— Jessica Gutierrez Alm, Attorney


The Trans-Pacific Partnership (TPP)—a favored talking point among our presidential hopefuls—is an international trade agreement between twelve nations. The agreement was signed earlier this year, but is not yet ratified in most member countries including the United States. Negotiations took place over seven years and resulted in thirty dense chapters of provisions—some of which are mandatory, while others are permissive. Chapter 18 of the agreement is dedicated exclusively to intellectual property protections. These IP-specific provisions provide that the “protection and enforcement of intellectual property rights should contribute to the promotion of technological innovation and to the transfer and dissemination of technology, to the mutual advantage of producers and users of technological knowledge and in a manner conducive to social and economic welfare.” Reactions to the IP provisions span a wide range. Some hail the TPP as a welcome measure for protecting international rights of IP holders, while others condemn the provisions as a death knell for innovation and creativity.

Chapter 18 of the TPP presents one of the most sweeping intellectual property treaties. However, the provisions do not appear aimed at amending U.S. law. In fact, much of the IP chapter effectively requires non-U.S. countries to align their intellectual property laws with those already in practice the U.S. For example, the copyright provisions of the TPP require countries to adopt a term of life of the author plus seventy years—the current U.S. copyright term—and mirror some provisions of the Digital Millennium Copyright Act. While these provisions may represent a drastic expansion of many member nations’ current laws, they appear to reflect the status quo in the U.S. Below is a listing of some of the major IP provisions of the TPP.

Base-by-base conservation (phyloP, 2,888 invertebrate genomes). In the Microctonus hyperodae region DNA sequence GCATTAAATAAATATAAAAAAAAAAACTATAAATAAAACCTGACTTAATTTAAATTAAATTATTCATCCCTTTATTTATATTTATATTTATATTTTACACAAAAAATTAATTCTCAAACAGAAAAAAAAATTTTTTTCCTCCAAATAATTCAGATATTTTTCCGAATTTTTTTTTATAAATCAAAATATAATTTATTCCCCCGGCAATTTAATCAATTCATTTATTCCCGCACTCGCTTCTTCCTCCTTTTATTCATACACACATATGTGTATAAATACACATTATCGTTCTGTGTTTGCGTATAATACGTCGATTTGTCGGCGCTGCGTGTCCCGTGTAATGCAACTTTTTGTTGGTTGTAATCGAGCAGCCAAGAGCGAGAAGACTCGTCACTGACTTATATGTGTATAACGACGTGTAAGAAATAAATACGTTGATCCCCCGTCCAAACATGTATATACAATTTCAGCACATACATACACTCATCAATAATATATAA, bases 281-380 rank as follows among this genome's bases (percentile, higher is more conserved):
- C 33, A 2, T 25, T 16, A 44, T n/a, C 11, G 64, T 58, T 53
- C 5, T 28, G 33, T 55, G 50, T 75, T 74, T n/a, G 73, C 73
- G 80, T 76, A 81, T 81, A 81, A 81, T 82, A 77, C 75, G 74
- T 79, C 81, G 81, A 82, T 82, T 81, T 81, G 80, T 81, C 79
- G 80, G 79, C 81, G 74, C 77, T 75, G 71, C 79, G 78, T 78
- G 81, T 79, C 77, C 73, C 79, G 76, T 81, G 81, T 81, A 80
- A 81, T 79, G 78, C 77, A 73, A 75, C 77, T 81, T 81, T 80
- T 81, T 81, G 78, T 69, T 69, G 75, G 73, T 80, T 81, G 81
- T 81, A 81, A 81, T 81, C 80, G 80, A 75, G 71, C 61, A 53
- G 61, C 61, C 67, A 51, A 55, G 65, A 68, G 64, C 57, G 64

• Requires that sound marks, scent marks, collective marks, certification marks, and geographical indications are registrable as trademarks.  (Art. 18.18-18.20)
  • Requires that registered trademark holders be given an “exclusive right to prevent third parties” from using the mark or similar marks for related goods or services without consent, where such use “would result in a likelihood of confusion.” (Art. 18.20)
  • Permits the provision of trademark exceptions, such as fair use. Notably, this provision—codified law in the U.S.—is not required under the TPP. (Art. 18.21)
  • Requires provision of an electronic trademark application and maintenance system, including “an online database of trademark applications and of registered marks.” (Art. 18.24)
  • Requires initial terms and renewals terms of no less than 10 years. (Art. 18.26)
  • Requires provision of a system for examination and registration of trademarks, including providing “an opportunity to oppose the registration of a trademark or to seek cancellation of a trademark.” (Art. 18.23)


  • Requires that member countries provide patent rights for inventions that are new, involve an inventive step, and are “capable of industrial application.” (Art. 18.37)
  • Publications and disclosures made within 12 months of the filing date by the patent applicant, or a person who obtained the information from the patent applicant, are not to be considered prior art to the patent application.   This provision is particularly similar to language of the U.S. America Invents Act. (Art. 18.38)